iv. Accrued but unutilised 55-working leave days up to 30.11.2017 Kshs. 1, 154, 217.00.
v. Accrued and unpaid travel allowance in the contract year 2017 Kshs.354, 761.00.
vi. Travel allowance for unexpired period in contract year 2018 Kshs.354, 761.00.
vii. Payment for annual medical benefit (estimated premium) for unexpired period 2018/19 Kshs. 319, 682.00.
viii. 12-months gross salary compensation for illegal and unfair termination Kshs.454, 761 x 12 making Kshs. 5, 457, 132.00.
The claimant prayed for judgment against the respondent for:
a) A declaration that the dismissal of the claimant from employment was unfair and unlawful and that the claimant is entitled to his terminal dues and compensatory damages.
b) An order for the respondent to pay the claimant his due terminal benefits and compensatory damages totalling to Kshs. 19, 288, 731.00 as claimed.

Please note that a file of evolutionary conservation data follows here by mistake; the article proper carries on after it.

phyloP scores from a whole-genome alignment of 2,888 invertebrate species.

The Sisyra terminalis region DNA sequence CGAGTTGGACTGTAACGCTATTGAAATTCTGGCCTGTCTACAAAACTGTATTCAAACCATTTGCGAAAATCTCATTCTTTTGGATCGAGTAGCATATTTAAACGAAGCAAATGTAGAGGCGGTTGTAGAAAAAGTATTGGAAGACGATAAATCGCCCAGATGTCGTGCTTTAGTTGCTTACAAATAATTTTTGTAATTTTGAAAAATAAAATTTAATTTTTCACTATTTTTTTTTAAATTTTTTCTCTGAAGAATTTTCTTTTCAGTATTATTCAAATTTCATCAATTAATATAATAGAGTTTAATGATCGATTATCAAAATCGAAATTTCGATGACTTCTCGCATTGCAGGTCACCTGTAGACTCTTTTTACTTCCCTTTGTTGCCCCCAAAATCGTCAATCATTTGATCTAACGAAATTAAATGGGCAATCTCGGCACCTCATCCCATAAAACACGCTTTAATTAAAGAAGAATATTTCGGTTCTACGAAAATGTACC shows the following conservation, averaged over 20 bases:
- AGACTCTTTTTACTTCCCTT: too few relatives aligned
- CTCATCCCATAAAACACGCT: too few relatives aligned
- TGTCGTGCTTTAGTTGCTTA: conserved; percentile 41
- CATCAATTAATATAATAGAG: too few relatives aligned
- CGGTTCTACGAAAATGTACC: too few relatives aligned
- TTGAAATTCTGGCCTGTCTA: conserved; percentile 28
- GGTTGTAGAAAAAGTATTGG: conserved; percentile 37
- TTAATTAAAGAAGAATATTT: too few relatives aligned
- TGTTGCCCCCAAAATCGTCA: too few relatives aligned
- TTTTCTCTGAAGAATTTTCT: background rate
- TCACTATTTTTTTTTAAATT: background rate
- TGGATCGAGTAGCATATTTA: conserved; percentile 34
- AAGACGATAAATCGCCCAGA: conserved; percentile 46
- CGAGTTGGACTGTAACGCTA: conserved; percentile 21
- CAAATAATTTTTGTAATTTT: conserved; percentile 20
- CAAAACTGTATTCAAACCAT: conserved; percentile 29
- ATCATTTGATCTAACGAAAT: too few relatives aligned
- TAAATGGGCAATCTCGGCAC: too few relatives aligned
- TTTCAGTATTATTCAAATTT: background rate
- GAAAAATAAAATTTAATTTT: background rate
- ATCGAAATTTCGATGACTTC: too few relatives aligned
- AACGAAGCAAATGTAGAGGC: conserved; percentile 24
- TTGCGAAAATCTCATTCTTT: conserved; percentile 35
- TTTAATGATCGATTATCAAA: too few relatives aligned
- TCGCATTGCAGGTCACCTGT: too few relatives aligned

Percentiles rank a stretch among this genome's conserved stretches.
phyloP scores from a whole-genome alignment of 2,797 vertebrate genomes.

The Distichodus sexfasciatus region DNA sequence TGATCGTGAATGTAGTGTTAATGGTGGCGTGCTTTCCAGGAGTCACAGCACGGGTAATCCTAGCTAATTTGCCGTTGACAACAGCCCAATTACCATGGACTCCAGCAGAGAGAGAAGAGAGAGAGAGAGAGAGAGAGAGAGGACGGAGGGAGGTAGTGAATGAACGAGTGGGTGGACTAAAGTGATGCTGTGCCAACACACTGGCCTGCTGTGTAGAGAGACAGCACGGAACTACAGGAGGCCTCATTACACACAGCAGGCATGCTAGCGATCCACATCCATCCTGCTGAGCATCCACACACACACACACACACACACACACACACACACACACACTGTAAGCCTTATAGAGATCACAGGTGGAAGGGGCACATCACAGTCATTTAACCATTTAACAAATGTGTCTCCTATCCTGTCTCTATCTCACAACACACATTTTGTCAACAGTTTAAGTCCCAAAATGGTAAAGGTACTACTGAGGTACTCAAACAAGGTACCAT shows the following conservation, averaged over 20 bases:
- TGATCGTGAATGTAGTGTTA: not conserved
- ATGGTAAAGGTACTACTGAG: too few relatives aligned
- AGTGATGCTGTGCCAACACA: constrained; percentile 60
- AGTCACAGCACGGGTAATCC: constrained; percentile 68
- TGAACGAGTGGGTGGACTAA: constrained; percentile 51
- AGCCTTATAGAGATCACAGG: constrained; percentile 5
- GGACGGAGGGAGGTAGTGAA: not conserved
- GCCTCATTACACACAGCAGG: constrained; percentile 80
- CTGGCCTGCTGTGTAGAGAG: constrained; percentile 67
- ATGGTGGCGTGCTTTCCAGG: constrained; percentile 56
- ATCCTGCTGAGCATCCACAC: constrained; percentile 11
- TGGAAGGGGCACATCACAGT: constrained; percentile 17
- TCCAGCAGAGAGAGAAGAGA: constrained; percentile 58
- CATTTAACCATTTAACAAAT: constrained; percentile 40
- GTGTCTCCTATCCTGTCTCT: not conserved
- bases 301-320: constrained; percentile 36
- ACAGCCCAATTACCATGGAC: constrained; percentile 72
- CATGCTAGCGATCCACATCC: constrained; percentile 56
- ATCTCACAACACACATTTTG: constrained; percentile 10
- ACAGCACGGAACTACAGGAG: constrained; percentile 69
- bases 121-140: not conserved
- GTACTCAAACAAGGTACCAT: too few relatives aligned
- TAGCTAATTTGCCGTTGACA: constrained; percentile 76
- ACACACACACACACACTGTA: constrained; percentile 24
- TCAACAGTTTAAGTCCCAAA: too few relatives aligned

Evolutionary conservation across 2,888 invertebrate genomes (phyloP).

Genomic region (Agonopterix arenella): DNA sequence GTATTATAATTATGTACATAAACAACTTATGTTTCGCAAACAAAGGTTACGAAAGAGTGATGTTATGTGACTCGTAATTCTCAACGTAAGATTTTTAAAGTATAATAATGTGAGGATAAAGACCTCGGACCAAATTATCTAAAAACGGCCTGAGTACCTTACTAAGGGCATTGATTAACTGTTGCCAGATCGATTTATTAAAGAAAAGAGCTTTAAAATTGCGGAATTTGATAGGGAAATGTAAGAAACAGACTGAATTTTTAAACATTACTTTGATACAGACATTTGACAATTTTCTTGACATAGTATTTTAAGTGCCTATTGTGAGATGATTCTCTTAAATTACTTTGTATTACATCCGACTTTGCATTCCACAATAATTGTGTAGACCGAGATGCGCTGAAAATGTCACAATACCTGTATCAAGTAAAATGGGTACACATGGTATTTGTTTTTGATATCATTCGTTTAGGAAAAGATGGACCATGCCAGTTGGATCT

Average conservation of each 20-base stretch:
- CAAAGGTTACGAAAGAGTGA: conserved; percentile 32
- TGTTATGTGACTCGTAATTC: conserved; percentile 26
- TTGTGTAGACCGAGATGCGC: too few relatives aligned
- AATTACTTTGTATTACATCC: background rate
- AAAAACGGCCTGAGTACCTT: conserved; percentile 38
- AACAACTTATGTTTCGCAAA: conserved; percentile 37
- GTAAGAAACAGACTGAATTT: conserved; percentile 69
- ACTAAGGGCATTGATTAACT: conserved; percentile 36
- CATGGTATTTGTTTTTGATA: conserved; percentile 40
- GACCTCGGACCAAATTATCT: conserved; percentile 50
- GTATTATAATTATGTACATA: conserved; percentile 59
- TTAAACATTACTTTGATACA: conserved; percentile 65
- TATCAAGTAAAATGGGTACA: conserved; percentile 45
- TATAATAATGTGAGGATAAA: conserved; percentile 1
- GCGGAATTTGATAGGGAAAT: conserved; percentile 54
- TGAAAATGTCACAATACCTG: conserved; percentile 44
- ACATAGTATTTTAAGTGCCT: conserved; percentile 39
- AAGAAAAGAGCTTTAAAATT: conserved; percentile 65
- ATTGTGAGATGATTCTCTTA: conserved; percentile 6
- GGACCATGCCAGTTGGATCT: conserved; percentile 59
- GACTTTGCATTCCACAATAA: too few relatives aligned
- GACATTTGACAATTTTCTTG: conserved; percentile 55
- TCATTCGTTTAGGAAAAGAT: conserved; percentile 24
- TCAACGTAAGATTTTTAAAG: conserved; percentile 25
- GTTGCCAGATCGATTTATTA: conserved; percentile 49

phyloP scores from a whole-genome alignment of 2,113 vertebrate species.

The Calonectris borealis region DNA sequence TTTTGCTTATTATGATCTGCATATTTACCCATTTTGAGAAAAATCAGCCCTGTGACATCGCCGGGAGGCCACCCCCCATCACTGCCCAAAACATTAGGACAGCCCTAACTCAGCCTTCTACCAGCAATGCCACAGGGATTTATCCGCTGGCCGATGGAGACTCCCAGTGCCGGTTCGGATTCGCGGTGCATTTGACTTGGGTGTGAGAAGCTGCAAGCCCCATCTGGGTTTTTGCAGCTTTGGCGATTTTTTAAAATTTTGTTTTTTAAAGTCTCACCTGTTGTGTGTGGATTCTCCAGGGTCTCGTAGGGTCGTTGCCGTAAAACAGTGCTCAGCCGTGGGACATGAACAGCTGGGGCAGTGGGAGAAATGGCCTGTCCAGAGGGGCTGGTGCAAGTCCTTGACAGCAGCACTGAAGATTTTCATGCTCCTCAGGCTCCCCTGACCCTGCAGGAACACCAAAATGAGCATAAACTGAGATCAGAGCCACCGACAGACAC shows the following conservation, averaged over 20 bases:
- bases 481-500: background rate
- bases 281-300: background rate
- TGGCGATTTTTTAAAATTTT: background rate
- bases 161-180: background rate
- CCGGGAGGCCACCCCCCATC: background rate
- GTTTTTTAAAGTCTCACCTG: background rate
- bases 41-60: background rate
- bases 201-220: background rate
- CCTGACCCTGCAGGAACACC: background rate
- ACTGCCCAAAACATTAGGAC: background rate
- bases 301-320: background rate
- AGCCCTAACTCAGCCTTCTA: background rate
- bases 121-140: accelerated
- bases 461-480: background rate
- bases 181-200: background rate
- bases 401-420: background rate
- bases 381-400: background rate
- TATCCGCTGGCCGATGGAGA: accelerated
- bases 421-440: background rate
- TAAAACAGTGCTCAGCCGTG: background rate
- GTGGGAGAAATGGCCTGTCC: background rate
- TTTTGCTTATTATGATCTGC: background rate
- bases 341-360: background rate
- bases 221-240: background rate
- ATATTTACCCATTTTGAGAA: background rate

c) Interest on (b) above from the date of filing till full payment.
d) Costs of the suit plus interest thereon.
The respondent’s memorandum of response was filed on 30.04.2018 through Messrs Miller & Company Advocates. Except for terminal dues as offered in the letter of termination, the respondent denied the claimant’s claims and prayed that the suit be dismissed with costs.
On 15.07.2021 the Court ordered by consent of the parties that the only outstanding issue is whether termination was unfair and issues of compensation and costs. Again at the hearing on 09.11.2021 it was ordered thus, “By consent only claim pending determination is on claim 19(viii) of the statement of claim as all other claims have been compromised or abandoned.”